It is possible to predict the stock market indices by ‘reading’ millions of tweets

The analysis of tweets can predict changes in the volatility of equity markets. This is revealed by research conducted by the Centre for Experimental Research in Management and Economics at Ca’ Foscari University of Venice in collaboration with GAM.

To test how big linguistic data can help predict economic trends, the researchers analysed 1.2 million tweets that contained the word ‘uncertainty’. This covered over 3,500 tweets a day among 200 million English tweets between April and December 2016, a period marked by the Brexit referendum and the US presidential election.

The results of the study were presented in Milan at the GAM Italy SGR headquarters by Carlo Santagiustina, the lead author of the study and PhD student at the Department of Economics, Massimo Warglien, professor at the Department of Management of Ca’ Foscari and coordinator of the Laboratory of Experimental Economics GAM - Ca’ Foscari, Anthony Lawler, co-manager of GAM Systematic, and Riccardo Cevellin, Managing Director of GAM (Italy) SGR.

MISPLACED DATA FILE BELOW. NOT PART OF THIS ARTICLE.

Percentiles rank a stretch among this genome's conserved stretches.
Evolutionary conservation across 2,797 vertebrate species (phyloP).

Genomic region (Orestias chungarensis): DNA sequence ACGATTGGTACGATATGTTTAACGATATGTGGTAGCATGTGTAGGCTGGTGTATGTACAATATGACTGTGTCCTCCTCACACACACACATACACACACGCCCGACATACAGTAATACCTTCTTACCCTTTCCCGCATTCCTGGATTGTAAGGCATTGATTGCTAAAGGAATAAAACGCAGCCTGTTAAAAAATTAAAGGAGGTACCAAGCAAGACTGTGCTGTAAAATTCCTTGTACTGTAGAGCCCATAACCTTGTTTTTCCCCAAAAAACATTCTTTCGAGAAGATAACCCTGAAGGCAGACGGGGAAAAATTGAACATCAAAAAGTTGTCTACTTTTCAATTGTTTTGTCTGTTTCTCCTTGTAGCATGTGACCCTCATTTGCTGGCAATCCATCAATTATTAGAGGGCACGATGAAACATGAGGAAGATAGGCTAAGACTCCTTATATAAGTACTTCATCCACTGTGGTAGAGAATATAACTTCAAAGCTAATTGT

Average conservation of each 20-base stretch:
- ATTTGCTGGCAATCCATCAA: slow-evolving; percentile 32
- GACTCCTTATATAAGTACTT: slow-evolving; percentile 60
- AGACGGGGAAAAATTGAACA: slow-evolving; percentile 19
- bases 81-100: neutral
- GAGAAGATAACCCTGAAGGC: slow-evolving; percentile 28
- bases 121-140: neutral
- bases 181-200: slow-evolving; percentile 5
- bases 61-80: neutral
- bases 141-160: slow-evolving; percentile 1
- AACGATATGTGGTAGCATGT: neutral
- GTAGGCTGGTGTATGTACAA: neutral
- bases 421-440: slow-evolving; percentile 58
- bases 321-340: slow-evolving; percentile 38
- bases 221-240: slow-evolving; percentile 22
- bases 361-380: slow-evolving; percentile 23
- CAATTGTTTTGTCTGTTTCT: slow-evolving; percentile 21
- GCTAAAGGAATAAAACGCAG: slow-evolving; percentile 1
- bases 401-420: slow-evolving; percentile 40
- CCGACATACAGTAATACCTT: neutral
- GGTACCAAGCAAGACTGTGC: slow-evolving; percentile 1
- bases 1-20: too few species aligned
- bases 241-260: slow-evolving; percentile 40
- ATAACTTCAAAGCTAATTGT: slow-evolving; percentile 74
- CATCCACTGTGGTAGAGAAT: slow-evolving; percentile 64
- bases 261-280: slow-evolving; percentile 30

The researchers built an “Uncertainty Twitter Index” to predict the volatility indices of the British and American stock exchanges (VFTSE and VIX). A first aim of the research, in fact, was to identify predictive signals, in a VAR model with constant parameters, of the sign of the volatility of the stock markets.

The study shows that uncertainty in civil society, measured through the index, allows us to predict the sign of changes in volatility implied by stock markets with a high degree of accuracy: 79% for the US market and 84% the UK market.

There was also a reconstructed map of the contagion routes between markets, political uncertainty and options of civil society in the UK and the US. Finally, some dynamics of international propagation of uncertainty could be explored in greater detail.

Why analysing Twitter to try to predict economic facts? “Twitter is a solid and high frequency data source that allows us to track the patterns in the opinions of a broad ‘civil society’ online”, explained Carlo Santagiustina.